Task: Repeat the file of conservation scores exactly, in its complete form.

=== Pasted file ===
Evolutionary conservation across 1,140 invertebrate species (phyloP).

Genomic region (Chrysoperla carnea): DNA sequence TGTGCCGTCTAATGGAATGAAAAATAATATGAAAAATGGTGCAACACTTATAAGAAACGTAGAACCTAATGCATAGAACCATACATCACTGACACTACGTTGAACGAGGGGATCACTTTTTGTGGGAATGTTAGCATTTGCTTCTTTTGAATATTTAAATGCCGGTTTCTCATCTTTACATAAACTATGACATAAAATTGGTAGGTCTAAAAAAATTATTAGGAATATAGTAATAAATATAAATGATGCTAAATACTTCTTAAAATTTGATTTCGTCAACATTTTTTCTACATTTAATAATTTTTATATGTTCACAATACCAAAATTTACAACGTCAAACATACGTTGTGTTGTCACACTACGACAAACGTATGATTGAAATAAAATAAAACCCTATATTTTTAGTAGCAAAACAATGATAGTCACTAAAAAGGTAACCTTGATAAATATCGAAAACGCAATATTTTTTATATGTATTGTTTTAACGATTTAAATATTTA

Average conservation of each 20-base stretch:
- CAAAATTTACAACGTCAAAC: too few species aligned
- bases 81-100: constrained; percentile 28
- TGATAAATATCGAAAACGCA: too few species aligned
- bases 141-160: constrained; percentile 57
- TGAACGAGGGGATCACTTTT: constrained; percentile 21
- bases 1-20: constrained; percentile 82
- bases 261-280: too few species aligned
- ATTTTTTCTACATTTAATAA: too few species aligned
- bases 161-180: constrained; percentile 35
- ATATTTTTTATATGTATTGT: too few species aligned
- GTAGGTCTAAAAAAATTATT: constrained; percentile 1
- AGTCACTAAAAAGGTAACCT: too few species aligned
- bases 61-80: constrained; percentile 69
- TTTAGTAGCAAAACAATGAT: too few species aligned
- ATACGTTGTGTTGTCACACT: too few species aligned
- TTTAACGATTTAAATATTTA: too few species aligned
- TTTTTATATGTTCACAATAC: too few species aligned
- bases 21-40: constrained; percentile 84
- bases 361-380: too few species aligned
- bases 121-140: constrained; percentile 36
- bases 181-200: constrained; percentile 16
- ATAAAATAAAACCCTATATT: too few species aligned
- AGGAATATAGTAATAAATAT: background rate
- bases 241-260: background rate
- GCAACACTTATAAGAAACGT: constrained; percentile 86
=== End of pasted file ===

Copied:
Evolutionary conservation across 1,140 invertebrate species (phyloP).

Genomic region (Chrysoperla carnea): DNA sequence TGTGCCGTCTAATGGAATGAAAAATAATATGAAAAATGGTGCAACACTTATAAGAAACGTAGAACCTAATGCATAGAACCATACATCACTGACACTACGTTGAACGAGGGGATCACTTTTTGTGGGAATGTTAGCATTTGCTTCTTTTGAATATTTAAATGCCGGTTTCTCATCTTTACATAAACTATGACATAAAATTGGTAGGTCTAAAAAAATTATTAGGAATATAGTAATAAATATAAATGATGCTAAATACTTCTTAAAATTTGATTTCGTCAACATTTTTTCTACATTTAATAATTTTTATATGTTCACAATACCAAAATTTACAACGTCAAACATACGTTGTGTTGTCACACTACGACAAACGTATGATTGAAATAAAATAAAACCCTATATTTTTAGTAGCAAAACAATGATAGTCACTAAAAAGGTAACCTTGATAAATATCGAAAACGCAATATTTTTTATATGTATTGTTTTAACGATTTAAATATTTA

Average conservation of each 20-base stretch:
- CAAAATTTACAACGTCAAAC: too few species aligned
- bases 81-100: constrained; percentile 28
- TGATAAATATCGAAAACGCA: too few species aligned
- bases 141-160: constrained; percentile 57
- TGAACGAGGGGATCACTTTT: constrained; percentile 21
- bases 1-20: constrained; percentile 82
- bases 261-280: too few species aligned
- ATTTTTTCTACATTTAATAA: too few species aligned
- bases 161-180: constrained; percentile 35
- ATATTTTTTATATGTATTGT: too few species aligned
- GTAGGTCTAAAAAAATTATT: constrained; percentile 1
- AGTCACTAAAAAGGTAACCT: too few species aligned
- bases 61-80: constrained; percentile 69
- TTTAGTAGCAAAACAATGAT: too few species aligned
- ATACGTTGTGTTGTCACACT: too few species aligned
- TTTAACGATTTAAATATTTA: too few species aligned
- TTTTTATATGTTCACAATAC: too few species aligned
- bases 21-40: constrained; percentile 84
- bases 361-380: too few species aligned
- bases 121-140: constrained; percentile 36
- bases 181-200: constrained; percentile 16
- ATAAAATAAAACCCTATATT: too few species aligned
- AGGAATATAGTAATAAATAT: background rate
- bases 241-260: background rate
- GCAACACTTATAAGAAACGT: constrained; percentile 86